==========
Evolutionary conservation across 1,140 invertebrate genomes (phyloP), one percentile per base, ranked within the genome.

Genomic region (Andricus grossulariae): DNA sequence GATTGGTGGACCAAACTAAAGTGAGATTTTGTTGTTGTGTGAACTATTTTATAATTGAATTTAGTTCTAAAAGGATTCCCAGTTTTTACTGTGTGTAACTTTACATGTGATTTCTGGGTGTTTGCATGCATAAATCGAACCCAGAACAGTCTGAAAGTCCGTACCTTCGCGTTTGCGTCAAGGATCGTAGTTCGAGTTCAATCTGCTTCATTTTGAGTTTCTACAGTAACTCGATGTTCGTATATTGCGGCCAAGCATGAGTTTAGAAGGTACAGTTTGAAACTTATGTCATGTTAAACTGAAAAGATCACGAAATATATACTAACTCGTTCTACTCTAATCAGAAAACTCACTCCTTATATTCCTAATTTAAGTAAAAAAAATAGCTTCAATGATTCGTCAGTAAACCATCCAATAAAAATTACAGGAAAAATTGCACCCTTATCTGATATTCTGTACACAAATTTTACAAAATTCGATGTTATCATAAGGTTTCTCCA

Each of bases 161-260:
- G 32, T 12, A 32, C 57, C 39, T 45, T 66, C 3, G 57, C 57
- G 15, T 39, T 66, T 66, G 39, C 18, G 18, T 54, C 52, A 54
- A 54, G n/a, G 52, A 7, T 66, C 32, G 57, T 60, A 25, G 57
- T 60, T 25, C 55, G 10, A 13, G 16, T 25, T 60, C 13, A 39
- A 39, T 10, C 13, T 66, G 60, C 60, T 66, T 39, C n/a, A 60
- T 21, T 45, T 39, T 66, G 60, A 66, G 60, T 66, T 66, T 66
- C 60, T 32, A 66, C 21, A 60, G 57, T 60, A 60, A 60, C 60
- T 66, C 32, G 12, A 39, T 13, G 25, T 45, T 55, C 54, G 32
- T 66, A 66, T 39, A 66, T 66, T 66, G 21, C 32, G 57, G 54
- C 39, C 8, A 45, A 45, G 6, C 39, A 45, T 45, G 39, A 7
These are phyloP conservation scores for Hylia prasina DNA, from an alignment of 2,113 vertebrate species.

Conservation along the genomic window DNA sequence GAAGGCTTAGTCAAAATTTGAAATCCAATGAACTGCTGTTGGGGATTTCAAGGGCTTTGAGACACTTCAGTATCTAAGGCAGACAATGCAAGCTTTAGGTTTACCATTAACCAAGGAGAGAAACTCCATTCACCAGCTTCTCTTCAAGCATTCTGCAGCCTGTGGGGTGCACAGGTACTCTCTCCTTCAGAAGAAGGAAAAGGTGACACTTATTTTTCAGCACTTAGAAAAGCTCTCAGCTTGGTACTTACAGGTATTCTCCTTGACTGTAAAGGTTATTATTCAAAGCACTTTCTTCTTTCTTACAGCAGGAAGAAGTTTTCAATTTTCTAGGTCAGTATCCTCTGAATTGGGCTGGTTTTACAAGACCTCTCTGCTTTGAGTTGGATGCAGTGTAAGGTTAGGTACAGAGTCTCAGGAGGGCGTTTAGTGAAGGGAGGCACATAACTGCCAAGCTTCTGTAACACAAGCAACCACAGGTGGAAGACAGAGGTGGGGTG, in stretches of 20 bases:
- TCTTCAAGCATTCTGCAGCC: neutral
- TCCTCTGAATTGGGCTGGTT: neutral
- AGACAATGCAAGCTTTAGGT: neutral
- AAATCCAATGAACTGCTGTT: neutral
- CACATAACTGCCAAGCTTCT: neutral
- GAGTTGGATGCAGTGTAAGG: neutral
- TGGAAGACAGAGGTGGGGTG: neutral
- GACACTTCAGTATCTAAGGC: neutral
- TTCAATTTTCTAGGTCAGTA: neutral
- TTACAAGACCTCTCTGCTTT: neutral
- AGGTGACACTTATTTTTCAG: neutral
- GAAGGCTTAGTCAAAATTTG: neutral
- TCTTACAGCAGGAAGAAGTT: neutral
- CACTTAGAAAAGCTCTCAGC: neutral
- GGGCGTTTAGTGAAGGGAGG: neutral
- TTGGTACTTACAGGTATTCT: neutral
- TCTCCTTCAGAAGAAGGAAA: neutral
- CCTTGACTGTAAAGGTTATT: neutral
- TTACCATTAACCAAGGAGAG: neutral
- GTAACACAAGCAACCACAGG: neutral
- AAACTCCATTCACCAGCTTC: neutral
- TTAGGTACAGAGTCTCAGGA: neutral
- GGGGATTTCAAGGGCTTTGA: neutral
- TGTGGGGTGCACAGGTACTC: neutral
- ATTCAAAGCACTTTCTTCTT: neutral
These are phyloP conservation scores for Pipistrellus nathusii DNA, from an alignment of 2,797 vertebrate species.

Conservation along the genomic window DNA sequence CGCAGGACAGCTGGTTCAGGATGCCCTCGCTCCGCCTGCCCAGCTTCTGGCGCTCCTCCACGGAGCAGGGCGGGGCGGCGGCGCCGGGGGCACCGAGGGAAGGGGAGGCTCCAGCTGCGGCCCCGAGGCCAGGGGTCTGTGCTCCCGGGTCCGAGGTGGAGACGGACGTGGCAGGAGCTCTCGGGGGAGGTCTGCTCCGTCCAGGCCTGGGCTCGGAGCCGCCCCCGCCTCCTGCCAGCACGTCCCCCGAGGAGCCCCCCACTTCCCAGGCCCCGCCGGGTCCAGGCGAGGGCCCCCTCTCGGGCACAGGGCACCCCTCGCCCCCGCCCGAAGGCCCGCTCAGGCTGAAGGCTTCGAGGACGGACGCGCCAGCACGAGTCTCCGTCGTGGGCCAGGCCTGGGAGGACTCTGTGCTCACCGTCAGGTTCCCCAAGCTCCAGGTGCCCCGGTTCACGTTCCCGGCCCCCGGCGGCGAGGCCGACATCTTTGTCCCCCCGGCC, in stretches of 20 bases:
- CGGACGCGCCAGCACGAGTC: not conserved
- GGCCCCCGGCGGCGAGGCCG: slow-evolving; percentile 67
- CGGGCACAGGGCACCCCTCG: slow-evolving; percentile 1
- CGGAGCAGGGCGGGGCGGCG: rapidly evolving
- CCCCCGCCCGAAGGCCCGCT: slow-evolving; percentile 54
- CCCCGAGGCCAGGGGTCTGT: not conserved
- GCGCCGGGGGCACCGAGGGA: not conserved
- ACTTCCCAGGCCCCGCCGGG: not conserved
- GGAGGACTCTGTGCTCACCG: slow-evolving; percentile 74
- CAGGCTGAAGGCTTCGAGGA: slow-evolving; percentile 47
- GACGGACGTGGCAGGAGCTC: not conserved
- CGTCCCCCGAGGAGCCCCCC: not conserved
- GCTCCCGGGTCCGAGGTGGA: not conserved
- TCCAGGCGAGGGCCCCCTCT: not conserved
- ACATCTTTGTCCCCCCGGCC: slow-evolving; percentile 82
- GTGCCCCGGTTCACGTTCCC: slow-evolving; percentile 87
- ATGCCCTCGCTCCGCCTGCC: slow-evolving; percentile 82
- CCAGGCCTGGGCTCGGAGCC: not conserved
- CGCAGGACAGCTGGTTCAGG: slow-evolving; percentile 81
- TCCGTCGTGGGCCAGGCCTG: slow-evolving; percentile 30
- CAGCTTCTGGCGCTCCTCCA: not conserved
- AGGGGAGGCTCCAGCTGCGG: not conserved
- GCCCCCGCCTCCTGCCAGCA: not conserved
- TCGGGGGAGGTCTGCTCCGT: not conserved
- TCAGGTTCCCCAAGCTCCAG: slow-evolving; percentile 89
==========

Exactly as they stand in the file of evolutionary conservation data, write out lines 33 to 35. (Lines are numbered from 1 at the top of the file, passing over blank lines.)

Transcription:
- CCTTGACTGTAAAGGTTATT: neutral
- TTACCATTAACCAAGGAGAG: neutral
- GTAACACAAGCAACCACAGG: neutral